The words that we have been hearing from Jesus about his body and blood come from a section of John’s Gospel, not at the last Supper, when you might think he would have said these things, but an earlier section where Jesus is teaching his followers. As we read them today we cannot help but pick up on the Eucharistic foreshadowing here. The question we might ask is that how could Jesus have spoken these words in the middle of his Ministry and expected them to be understood. Yet, everyone who reads John’s Gospel knows that there are 5 chapters devoted to the Last Supper without a mention of the institution of the eucharist.
Jesus tells us that through eating His flesh and drinking His blood: we are nourished and kept alive in faith; we are in communion with one another in the One Body of Christ; we are in union with God when we are in Communion with Jesus; and we are partaking of eternal food. Jesus is saying that all we have to do is believe in Him and we can have this miraculous sustenance.....but his listeners couldn't find it in themselves to trust Jesus' Divine Gift, and instead tried to analyze his words with human knowledge ("they quarreled amongst themselves, saying, "How can he give us his flesh to eat?")...........and that's precisely where they failed, for while knowledge is complex (and its debates will go on forever), wisdom is simple and for the simple......Jesus' Jewish audience listening to him as they were during this last week before his Passion, just couldn't yield to Jesus' Divine Wisdom.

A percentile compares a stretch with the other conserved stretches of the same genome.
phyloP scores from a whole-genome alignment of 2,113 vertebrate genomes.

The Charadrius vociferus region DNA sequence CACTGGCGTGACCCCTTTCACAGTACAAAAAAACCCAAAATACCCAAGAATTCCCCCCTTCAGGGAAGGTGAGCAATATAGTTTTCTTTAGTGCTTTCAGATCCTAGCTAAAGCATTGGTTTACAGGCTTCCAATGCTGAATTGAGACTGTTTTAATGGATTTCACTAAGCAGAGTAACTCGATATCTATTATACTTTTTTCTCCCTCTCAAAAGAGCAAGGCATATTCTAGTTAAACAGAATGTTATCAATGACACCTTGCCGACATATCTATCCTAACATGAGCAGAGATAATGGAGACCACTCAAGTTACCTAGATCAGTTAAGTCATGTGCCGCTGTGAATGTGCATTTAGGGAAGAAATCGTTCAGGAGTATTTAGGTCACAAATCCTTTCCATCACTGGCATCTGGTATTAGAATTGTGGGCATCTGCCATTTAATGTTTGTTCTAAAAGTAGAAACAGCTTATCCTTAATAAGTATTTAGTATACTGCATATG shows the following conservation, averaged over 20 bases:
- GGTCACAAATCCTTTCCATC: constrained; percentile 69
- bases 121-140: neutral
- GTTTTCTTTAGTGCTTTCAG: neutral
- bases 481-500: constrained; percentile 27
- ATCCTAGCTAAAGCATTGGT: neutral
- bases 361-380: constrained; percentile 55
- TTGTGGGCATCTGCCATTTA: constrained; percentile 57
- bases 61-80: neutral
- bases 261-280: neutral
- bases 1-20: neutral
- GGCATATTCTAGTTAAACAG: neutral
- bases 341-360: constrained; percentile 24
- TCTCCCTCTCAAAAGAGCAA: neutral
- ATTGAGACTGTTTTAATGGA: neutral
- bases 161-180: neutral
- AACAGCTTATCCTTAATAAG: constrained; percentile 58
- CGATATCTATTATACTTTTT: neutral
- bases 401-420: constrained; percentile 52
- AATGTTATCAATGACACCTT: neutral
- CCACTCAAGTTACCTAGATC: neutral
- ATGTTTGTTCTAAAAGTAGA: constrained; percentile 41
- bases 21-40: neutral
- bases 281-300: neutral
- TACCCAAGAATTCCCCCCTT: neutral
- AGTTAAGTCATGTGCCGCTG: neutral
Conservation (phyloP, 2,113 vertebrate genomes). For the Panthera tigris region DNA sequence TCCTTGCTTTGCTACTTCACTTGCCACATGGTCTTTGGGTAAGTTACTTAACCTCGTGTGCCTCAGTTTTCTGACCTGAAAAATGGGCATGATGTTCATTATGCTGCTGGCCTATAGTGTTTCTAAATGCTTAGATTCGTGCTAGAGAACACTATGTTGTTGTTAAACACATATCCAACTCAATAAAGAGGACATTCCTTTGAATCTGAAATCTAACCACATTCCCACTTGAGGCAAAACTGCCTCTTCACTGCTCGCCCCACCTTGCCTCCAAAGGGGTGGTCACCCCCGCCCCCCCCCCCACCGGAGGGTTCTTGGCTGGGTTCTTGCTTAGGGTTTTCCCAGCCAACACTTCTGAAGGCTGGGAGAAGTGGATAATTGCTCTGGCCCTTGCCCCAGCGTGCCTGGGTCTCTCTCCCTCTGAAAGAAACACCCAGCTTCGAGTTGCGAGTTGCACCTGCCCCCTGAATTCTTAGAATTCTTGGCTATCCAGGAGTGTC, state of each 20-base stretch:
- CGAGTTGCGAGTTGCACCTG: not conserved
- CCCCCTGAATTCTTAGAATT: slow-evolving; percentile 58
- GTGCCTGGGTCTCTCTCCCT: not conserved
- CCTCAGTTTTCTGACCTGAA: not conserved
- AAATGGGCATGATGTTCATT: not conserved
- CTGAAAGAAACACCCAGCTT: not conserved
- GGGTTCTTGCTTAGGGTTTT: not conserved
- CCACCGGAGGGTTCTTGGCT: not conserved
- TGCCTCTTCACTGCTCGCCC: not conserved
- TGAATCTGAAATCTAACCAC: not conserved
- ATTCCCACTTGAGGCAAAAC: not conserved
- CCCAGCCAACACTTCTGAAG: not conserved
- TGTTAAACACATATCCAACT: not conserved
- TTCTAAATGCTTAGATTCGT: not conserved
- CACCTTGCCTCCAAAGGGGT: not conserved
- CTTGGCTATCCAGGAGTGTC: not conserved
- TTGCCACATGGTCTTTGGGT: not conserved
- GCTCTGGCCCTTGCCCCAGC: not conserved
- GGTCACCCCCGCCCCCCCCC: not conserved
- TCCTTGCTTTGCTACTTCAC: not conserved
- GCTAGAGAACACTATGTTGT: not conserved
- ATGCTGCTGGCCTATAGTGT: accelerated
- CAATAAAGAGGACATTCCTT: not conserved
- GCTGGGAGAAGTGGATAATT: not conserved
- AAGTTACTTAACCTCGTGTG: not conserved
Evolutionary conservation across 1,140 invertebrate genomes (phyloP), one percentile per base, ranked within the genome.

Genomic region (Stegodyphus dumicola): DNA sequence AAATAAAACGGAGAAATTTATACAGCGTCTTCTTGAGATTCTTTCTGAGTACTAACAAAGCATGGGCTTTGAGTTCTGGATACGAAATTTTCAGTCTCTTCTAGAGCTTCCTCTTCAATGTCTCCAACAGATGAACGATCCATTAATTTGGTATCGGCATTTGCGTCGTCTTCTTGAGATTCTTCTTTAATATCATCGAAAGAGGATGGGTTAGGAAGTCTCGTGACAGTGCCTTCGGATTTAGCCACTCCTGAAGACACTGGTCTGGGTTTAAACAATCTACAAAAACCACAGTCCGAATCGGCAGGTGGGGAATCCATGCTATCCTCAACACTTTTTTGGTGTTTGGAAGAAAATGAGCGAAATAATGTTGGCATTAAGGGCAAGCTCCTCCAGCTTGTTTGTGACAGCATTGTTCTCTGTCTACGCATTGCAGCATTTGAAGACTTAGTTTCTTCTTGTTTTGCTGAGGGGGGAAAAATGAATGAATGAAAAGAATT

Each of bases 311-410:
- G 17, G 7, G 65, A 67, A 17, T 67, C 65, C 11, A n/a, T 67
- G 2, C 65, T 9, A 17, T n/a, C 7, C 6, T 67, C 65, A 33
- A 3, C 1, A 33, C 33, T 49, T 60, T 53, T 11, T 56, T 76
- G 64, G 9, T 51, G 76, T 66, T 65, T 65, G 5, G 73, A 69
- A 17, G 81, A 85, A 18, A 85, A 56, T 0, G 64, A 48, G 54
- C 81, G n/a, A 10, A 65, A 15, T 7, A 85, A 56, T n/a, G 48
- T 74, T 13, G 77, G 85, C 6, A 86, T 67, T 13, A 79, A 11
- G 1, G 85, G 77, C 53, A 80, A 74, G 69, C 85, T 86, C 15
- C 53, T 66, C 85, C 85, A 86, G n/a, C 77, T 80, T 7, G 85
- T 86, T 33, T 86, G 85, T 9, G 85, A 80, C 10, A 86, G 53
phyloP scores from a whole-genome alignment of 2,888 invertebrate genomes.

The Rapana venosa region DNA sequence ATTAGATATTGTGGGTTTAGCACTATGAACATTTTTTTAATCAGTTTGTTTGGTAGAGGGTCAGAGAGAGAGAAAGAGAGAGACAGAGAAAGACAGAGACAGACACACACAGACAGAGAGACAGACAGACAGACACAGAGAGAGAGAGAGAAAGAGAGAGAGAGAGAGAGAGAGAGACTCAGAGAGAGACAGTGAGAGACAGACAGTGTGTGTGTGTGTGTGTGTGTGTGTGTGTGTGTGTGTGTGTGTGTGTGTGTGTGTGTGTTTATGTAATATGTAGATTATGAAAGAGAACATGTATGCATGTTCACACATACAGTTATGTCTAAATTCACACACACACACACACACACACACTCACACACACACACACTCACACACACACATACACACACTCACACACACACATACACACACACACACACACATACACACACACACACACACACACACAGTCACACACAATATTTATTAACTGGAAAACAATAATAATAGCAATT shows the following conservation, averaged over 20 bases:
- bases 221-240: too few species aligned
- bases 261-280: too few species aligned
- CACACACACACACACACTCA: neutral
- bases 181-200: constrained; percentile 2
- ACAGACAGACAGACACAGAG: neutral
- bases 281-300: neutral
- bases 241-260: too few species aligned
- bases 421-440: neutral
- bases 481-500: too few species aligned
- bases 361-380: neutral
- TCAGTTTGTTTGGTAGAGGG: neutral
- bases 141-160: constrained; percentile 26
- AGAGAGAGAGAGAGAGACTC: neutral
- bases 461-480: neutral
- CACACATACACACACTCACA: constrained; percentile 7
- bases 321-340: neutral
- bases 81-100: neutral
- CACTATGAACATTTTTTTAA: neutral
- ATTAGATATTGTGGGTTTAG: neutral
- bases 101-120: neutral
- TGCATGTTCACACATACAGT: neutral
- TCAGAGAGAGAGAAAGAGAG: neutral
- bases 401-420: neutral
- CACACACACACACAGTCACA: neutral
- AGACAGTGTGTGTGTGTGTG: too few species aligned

So Jesus probably did not say these words at that particular time, but John uses this time to develop the Eucharistic concept. The listeners of Jesus ask: How can this man give us his flesh to eat? It is a question that could be asked today. And it was certainly still being asked when John was writing, 60 years after Christ’s death. The drinking of blood was forbidden to Jews, yet “eating the flesh of Jesus” and “drinking” his blood became a common way of describing the way we partake of the Eucharist.
Scholars believe that the language developed as a way to show the intimacy, the close relationship, the closeness of Jesus to those who choose to believe in him. So again, the Eucharist is all about closeness, our being close to our God, and our being close to each other. It is the food and drink that sustains us and brings us life. And not just life till we die, but life beyond this life. John sees the Eucharist not so much as a memorial of Christ’s death nor a continuation of the last supper, but as an extension of Jesus’ incarnation – God becoming man, God becoming close to us and then continuing to be close to us by this food and drink.
Let us this week meditate on the Wisdom of God and his ability to make him or herself part of our lives through his closeness to us – and how much closer can we be than partaking of our God and being the vessel for him.
Valentine Faith Community
Mass: 10AM Every Sunday
2670 Chandler Avenue
Suite 7 & 8
Las Vegas, NV 89120
702-523-8963 Rev Sue Provost, Pastor
"This is how God showed his love among us: He sent his one and only Son into the world that we might live through him. This is love: not that we loved God, but that he loved us and sent his Son as an atoning sacrifice for our sins. " (1 John 4:9-10)